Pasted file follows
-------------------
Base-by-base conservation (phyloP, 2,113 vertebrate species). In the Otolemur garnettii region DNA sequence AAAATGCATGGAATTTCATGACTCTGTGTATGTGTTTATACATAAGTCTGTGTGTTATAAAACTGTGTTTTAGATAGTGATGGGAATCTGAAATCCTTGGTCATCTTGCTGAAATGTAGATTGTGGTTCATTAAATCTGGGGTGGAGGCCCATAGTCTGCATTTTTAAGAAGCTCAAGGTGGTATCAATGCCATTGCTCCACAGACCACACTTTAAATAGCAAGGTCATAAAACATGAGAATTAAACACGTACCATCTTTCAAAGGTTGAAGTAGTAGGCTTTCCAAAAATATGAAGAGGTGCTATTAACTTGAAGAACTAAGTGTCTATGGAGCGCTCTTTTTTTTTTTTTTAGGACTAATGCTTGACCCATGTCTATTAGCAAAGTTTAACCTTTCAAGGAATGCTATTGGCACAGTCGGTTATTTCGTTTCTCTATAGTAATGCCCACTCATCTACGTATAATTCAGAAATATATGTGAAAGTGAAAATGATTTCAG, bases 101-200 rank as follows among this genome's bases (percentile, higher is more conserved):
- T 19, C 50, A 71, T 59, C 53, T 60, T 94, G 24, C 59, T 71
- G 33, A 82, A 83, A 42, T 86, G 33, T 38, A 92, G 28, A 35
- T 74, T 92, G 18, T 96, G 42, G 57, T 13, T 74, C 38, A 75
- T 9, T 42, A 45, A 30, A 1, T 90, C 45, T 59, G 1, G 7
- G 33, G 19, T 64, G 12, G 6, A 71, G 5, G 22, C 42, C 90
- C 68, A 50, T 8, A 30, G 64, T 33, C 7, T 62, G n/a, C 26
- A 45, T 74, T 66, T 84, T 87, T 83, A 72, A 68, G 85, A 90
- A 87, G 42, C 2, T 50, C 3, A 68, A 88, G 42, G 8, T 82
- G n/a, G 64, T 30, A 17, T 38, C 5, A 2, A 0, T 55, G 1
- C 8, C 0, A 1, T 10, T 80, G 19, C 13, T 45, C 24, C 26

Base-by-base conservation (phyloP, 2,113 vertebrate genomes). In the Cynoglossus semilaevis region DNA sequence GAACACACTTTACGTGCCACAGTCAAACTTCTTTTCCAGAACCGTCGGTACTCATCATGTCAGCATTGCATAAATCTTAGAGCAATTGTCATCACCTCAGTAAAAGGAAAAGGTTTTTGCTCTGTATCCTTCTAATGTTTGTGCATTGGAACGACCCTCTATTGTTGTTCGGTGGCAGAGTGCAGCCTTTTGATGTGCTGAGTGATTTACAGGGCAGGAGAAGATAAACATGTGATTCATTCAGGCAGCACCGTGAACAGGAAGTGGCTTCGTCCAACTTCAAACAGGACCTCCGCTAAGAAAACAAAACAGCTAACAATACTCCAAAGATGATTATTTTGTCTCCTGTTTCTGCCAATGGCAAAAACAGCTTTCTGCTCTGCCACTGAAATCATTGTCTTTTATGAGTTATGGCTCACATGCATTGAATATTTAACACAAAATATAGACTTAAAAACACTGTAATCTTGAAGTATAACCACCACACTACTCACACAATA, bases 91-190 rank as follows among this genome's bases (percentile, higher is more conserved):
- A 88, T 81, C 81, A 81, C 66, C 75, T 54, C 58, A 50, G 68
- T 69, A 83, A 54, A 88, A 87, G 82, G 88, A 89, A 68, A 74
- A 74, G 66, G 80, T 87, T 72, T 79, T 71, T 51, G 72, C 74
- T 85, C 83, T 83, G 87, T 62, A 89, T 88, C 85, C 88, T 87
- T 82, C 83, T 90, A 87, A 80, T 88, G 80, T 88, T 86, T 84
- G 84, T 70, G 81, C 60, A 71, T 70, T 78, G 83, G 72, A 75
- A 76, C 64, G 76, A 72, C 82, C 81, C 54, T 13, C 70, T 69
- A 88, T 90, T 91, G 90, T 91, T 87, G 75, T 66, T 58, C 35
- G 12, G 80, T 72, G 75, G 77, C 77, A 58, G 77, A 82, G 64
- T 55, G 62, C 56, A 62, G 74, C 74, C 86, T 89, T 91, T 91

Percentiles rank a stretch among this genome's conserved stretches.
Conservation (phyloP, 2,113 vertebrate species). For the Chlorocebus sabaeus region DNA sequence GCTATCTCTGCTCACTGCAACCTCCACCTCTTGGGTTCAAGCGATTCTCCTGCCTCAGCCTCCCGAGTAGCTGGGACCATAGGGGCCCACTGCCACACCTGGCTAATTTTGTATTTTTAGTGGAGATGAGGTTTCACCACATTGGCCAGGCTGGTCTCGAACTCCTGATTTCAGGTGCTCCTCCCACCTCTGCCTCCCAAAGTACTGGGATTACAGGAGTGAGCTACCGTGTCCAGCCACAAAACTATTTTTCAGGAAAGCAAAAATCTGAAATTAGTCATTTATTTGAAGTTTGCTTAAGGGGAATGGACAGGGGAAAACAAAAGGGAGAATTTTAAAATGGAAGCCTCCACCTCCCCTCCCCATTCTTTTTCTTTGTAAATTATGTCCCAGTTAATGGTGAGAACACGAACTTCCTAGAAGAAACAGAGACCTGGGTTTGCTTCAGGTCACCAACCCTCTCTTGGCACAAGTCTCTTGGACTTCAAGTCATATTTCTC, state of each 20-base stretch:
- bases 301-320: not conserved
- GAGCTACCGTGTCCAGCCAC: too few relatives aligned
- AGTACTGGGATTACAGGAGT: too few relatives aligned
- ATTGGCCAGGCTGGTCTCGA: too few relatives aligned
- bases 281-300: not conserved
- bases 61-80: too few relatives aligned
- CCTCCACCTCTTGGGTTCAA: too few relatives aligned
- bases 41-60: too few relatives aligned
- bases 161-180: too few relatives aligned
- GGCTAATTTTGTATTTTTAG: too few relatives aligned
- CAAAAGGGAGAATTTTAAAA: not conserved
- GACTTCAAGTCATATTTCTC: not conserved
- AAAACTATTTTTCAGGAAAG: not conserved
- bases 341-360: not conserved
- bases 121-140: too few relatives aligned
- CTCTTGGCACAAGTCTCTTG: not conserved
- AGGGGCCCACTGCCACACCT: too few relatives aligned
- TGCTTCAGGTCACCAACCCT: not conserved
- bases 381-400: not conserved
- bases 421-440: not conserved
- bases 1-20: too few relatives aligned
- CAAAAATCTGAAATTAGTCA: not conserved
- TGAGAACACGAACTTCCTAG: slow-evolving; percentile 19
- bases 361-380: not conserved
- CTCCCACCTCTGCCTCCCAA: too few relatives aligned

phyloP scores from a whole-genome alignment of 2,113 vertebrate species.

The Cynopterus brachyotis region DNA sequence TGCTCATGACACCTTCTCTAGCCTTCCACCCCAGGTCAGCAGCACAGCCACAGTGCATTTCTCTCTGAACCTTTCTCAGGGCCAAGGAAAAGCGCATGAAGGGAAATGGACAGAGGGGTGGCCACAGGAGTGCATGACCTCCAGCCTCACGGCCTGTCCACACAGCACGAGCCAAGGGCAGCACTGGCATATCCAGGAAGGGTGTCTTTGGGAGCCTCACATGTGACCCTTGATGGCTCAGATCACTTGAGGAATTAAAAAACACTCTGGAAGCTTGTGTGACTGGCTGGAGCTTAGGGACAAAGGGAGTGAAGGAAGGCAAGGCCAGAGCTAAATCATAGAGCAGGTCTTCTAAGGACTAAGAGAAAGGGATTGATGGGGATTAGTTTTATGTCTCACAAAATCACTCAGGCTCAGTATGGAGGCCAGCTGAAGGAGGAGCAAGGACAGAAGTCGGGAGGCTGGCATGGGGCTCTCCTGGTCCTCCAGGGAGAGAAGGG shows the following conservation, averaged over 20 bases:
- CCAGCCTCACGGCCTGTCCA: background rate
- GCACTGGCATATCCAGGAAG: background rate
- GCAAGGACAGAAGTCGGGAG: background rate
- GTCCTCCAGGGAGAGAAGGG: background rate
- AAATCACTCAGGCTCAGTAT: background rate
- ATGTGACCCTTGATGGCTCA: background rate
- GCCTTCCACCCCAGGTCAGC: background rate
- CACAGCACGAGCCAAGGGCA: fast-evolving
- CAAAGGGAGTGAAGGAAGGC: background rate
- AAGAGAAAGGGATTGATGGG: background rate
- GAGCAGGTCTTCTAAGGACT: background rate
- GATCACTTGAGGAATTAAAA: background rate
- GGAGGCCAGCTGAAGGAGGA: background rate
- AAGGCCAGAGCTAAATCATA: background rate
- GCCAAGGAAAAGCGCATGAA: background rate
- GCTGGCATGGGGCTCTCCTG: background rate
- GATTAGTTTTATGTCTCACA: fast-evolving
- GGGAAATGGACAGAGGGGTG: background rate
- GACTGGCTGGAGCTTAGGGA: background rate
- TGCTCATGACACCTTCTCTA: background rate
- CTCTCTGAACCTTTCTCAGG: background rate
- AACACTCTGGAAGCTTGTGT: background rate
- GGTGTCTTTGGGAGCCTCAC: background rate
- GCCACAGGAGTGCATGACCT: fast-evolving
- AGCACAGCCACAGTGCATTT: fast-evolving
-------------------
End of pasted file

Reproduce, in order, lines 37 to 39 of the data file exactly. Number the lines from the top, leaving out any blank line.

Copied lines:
- AAAACTATTTTTCAGGAAAG: not conserved
- bases 341-360: not conserved
- bases 121-140: too few relatives aligned